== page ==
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West Hill HardwareAkron, OHI’d noticed West Hill Hardware each time I passed it over the years,  stopping in when I needed something specific for the house or darkroom. A family member with rental properties had often praised the place as one of those old school hardware stores where no matter how badly you described what you were looking for they would reach into a drawer, retrieve that odd bolt or washer before you’d finished your description. While the interior was a panorama of seemingly random items (there was even a 1960s photographic enlarger up on one of the shelves), it was the window displays that spoke to me. I never drove past without noting the window displays and the plethora of odd things grouped together. It reminded me of the “I-Spy”books we would buy for our nephews. My favorite items included the “clearance sign” with its multiple fonts and the dark silhouette of the women whose original purpose I could not discern. When I read in the paper that the store would soon close I knew I had to make something to document its original place in our town. 
As I scouted it I felt the right light would be at the end of a cloudy day in order to reveal the modern items reflected  from the auto dealership across the street.  Walking the site I knew that crowding everything on one image would veil things that were important. My answer to this has always been to make a panel, in this case a triptych of three negatives, and then three silver gelatin prints. I have done this sort of thing over the years and while the composing of it presents difficulties, the printing is the hard part; prints have to be matched while they are wet as a dry silver print is much different from a wet one. This fact dictates making the entire panel the same day so that the image appears to be one print. The printing of this piece revealed details of things I know I didn’t see when I was busy composing and making the exposures. Hardware stores like this one have a staff and customer base that spans the generations (WHH had been in the same family since 1930) and are icons in their community. They are not unlike good camera stores, staffed by the same type of long term employees reaching into a similar unmarked drawer to find that obscure item you seek, and are all but gone now.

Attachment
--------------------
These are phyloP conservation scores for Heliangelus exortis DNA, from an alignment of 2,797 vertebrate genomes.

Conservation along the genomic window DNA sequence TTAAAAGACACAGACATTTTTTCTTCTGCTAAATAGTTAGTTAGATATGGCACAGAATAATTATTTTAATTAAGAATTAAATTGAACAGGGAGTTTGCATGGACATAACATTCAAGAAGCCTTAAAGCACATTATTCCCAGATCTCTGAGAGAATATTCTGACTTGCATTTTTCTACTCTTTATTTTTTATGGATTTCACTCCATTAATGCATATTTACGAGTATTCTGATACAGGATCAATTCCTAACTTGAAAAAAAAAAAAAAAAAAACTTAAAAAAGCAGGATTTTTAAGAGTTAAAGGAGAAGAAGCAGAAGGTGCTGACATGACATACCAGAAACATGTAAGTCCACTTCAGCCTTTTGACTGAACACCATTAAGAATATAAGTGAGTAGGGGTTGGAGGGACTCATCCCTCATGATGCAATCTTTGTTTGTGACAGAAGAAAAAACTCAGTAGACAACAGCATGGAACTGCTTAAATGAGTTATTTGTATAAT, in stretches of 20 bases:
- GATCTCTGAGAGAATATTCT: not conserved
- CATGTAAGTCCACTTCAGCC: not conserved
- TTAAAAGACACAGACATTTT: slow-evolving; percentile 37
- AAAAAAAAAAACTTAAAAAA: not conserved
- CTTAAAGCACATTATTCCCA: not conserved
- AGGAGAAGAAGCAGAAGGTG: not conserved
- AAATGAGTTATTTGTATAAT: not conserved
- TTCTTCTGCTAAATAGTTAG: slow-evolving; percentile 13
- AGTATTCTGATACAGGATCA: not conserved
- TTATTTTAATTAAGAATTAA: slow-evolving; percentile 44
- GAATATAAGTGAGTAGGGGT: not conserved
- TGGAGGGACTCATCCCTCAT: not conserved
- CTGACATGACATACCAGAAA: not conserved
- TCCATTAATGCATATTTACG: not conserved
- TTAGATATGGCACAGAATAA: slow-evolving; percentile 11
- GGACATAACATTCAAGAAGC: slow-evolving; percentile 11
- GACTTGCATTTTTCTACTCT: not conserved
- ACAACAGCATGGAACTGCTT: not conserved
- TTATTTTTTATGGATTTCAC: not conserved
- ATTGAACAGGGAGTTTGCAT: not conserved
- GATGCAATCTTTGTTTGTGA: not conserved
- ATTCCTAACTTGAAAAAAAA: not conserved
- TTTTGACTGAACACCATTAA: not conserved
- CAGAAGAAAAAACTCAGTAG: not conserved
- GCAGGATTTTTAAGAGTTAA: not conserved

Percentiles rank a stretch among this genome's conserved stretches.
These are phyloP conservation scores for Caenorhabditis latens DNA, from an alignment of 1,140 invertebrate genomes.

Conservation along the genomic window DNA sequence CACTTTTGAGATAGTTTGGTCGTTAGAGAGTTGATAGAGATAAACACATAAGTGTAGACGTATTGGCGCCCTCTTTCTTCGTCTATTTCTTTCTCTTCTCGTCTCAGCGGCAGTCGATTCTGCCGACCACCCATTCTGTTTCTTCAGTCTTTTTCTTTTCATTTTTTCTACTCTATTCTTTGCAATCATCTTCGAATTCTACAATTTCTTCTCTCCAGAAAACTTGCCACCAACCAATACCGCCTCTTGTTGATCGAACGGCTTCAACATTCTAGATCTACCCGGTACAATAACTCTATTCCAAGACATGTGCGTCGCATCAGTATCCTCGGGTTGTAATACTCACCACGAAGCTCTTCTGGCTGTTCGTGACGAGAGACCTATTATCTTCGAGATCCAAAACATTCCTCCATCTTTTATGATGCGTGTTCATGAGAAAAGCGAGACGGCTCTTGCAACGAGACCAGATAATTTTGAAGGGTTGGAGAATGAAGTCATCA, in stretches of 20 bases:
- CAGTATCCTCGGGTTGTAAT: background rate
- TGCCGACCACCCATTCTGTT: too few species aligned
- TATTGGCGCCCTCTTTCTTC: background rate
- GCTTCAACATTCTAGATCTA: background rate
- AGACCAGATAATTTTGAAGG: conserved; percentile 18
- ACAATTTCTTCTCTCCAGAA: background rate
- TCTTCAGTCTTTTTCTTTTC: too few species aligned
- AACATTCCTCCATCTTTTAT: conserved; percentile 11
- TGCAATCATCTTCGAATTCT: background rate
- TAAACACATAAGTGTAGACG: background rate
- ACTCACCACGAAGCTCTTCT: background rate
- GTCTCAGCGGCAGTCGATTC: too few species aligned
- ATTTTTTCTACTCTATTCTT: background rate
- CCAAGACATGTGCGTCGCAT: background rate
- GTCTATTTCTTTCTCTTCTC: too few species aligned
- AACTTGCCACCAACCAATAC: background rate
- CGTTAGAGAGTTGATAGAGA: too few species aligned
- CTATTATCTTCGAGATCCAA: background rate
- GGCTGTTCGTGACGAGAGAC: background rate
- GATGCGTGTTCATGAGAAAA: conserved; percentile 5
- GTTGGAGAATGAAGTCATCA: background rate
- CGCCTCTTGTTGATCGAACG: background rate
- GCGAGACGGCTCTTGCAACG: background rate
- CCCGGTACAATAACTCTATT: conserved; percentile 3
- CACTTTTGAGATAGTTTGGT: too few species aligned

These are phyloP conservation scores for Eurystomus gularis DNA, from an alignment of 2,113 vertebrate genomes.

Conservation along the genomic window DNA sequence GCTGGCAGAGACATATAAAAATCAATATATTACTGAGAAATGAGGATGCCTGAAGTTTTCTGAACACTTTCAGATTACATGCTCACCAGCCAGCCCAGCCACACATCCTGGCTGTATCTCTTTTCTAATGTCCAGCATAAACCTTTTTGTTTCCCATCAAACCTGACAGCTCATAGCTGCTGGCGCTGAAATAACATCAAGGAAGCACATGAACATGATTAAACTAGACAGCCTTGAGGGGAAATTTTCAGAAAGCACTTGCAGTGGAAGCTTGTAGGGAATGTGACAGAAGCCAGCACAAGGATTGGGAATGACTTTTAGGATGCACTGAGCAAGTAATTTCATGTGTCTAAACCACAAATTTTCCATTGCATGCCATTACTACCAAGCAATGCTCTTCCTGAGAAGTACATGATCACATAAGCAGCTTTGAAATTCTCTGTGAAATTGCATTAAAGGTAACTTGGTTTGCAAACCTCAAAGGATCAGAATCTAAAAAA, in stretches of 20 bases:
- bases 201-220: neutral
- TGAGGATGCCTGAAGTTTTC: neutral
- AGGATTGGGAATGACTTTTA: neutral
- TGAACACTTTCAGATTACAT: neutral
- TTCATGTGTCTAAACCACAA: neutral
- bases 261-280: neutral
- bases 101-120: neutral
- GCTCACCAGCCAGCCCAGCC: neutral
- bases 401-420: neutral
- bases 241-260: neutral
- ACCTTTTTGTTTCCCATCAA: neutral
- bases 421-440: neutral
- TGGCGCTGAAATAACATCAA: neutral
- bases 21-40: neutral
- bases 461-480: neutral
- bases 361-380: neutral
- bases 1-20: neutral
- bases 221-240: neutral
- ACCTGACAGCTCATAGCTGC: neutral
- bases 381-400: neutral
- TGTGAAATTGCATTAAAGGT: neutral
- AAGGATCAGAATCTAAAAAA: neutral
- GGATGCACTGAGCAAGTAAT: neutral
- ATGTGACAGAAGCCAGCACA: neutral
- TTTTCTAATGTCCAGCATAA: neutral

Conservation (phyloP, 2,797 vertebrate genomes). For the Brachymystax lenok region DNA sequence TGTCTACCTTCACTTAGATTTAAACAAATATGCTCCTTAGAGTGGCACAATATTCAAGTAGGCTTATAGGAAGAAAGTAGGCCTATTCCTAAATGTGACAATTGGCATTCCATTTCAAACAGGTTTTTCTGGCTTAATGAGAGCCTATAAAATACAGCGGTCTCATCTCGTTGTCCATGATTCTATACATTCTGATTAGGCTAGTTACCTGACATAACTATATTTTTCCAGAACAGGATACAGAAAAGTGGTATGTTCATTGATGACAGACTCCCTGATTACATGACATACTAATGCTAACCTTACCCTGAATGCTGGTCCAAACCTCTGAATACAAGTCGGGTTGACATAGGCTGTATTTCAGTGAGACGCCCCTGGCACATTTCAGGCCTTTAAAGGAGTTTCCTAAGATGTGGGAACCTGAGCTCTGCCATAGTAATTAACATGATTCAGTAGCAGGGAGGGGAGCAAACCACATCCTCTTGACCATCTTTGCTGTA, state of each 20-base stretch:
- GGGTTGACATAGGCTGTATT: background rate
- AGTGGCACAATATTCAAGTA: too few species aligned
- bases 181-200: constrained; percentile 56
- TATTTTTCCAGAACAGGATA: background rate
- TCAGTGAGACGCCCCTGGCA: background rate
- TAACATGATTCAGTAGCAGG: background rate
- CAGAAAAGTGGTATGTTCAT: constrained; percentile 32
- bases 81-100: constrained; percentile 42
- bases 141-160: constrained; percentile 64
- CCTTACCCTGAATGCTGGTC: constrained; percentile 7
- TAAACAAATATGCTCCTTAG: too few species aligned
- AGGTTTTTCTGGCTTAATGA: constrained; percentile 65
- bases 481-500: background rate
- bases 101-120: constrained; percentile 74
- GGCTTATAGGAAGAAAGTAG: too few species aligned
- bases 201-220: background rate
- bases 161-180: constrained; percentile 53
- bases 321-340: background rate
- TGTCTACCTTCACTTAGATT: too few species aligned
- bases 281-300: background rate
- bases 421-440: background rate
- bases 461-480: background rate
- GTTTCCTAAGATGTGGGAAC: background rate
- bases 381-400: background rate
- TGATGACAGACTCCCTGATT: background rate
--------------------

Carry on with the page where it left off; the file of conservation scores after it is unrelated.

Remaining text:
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Chris Coffey

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Chris Coffey

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